- DT Gerald McCoy will have to wear a protective covering on his fractured hand, but he is likely to play Sunday
- The Bucs could get their first look at what a 1-2 RB punch of Doug Martin and Bobby Rainey will look like
- The Steelers have a well-earned reputation for a hard-nosed style of play, and the Bucs want to match it
The Pittsburgh Steelers' reputation as a defensive-driven team belies the 2014 realityof a club that has fared better on the other side of the line of scrimmage. That said, there's nothing misleading about the Steelers' decades-long reputation as a tough, hard-hitting team. According to Tampa Bay Buccaneers' players and coaches, that is still very much true, and it's a characteristic they need to match on Sunday at Heinz Field.
"We need all of the guys we can get playing a great Pittsburgh team," said Buccaneers Head Coach Lovie Smith. "I say 'great' based on how they played last week and if that's the team that we get, then it's going to be tough duty for us and that's what we're expecting. We need to meet that intensity, that physical play if that's what we say we are."
The Bucs won't have "all" of their guys (nor will the Steelers, for that matter), but they're a lot closer to a full lineup than they have been since early in the season opener against Carolina, when a rash of injuries began. Tampa Bay's final injury report of the week, complete with game-status designations, makes it clear that at least three and perhaps four key contributors will be back in the mix this weekend.
At the head of that pack is defensive tackle Gerald McCoy, perhaps the team's most important player. The All-Pro defender missed last Thursday's game in Atlanta and the majority of the Week Two contest against St. Louis after sustaining a fracture in his left hand. That fracture is not yet completely healed, but McCoy is expected to play with a protective covering that will allow him as much freedom of motion as possible. He practiced all week, and while he was somewhat limited he has been tabbed as probable, and it's rare for players with that designation to be held out due to their injuries.
Running back Doug Martin is also listed as probable. The Buccaneers have had Martin since 2012 and fellow running back Bobby Rainey since the seventh week of 2013, and between them they have recorded nine 100-yard rushing games in that span. But the two have played in the same game just once, in this year's season-opener, and Martin logged only nine carries in that one before sustaining a knee injury. The Buccaneers came into the season intending to use at least two running backs extensively (and perhaps a third; Mike James also had a 100-yard game last year), but have not had a chance to work on a Martin-Rainey rotation. That should begin to develop on Sunday.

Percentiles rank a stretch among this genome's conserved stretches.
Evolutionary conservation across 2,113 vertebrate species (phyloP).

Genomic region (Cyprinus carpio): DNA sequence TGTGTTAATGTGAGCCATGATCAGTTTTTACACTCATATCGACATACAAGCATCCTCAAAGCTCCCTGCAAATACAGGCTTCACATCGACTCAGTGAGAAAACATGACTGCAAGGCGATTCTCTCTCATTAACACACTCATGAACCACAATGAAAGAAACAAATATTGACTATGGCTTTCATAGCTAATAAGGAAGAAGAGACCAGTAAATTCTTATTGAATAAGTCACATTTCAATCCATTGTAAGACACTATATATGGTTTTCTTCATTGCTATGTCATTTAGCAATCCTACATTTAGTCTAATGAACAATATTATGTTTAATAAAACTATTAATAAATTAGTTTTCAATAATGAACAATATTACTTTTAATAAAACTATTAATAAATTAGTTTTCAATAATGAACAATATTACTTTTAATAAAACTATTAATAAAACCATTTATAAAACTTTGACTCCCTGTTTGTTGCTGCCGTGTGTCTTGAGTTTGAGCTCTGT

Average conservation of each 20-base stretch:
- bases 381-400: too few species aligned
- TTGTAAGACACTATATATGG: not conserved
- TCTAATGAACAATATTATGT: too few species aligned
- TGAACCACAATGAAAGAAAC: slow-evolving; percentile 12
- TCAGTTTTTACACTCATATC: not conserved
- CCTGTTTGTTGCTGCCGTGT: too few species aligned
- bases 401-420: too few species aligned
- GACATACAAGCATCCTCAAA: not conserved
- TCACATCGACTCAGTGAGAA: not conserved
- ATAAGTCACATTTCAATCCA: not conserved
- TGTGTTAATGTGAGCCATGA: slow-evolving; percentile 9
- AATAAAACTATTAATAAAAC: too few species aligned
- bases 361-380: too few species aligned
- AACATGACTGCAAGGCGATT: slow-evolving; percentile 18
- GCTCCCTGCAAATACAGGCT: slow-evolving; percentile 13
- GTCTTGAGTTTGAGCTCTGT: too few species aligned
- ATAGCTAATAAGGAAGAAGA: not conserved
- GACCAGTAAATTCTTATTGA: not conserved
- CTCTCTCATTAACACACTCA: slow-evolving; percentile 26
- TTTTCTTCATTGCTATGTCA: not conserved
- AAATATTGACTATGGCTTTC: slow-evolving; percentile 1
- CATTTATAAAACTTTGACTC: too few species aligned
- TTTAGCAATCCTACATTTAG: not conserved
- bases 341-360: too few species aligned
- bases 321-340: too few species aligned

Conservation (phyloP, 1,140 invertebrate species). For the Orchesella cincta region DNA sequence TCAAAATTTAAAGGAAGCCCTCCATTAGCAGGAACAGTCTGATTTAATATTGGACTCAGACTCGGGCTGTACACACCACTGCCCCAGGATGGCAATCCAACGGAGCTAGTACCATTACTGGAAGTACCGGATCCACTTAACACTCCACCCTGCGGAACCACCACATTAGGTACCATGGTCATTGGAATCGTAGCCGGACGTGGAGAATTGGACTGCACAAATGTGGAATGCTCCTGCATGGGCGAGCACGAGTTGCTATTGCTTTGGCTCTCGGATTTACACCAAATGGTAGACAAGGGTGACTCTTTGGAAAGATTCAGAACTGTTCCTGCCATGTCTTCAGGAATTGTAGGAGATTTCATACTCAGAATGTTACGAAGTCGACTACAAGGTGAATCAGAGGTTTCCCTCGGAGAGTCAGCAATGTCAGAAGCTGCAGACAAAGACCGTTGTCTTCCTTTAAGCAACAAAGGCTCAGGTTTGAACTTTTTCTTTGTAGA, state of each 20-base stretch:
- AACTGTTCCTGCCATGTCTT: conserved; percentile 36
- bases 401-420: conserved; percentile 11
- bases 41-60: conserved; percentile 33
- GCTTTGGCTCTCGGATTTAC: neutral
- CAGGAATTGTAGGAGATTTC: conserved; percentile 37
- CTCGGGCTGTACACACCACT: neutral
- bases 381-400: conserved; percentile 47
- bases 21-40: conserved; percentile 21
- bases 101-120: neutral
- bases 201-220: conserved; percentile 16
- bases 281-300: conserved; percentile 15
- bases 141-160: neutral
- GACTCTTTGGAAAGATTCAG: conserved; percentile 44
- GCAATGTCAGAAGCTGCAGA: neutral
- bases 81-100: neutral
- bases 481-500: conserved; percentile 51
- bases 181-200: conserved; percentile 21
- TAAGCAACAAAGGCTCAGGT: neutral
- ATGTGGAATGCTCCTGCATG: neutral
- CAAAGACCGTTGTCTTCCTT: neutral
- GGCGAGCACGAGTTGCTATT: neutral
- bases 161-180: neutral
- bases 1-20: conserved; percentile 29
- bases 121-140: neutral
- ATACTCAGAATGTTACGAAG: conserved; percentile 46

Rookie tight end Austin Seferian-Jenkins is less of a known factor in the Bucs' offense than Martin, but that may not be the way the Bucs' coaching staff views it. Seferian-Jenkins, a high second-round pick, showed a lot of promise during training camp and looked good on his one 26-yard catch in the season opener before he suffered an ankle injury. The Bucs' passing game is looking for a spark, and Seferian-Jenkins might be able to provide it. He was limited in practice this week but is probable on the injury report.
TE Austin Seferian-Jenkins gained 26 yards on his first NFL catch but hurt his ankle not long afterwards and hasn't played since
Defensive end Michael Johnson is questionable, and therefore the least certain of the Bucs' game-time decisions, but he could provide a big boost to a Buccaneer defense that has not been satisfied with the pressure it has put on opposing quarterbacks. Tampa Bay's very first target in free agency, Johnson had 11.5 sacks in 2012 and is expected to provide the outside-pressure complement to the havoc that McCoy wreaks on the inside. As with Martin and Rainey, that's a tandem the Bucs have seen too little of so far. Johnson hurt his ankle early in the opener, missed the next game and then was limited to a half-dozen snaps in Atlanta.
Mason Foster, the team's starting middle linebacker, will not play; he and reserve end Larry English have already been ruled out due to shoulder and hamstring injuries, respectively. Still, with reinforcements apparently on the way, the Buccaneers have reason to feel confident that they can rebound from last Thursday's rough game in Atlanta.
Again, that will also depend upon the Bucs' ability to match or exceed the Steelers' physical style of play. Guard Logan Mankins is more familiar with the Steelers than most of his new Buccaneer teammates from his years in New England, and he has seen what it takes to beat them.
"I played them a lot of times and I know any yards you get offensively against this team, you have to earn it – they don't give up too many big plays," said Mankins. "In the run game, you've got to get after them, you've got to get on guys, and you've got to hope you can make some creases in there. It's hard work. It doesn't come easy early, but if you keep after it enough times, you can get them.
"They're a physical team and you have to play up to it. They make it hard on you. But if you keep going and you do things right, usually you'll be okay."
The Steelers have also ruled out two starters – linebacker Ryan Shazier and cornerback Ike Taylor – in addition to placing linebacker Jarvis Jones on injured reserve earlier in the week. Their only other questionable player is starting left guard Ramon Foster, who practiced fully on Wednesday and Thursday before being limited on Friday.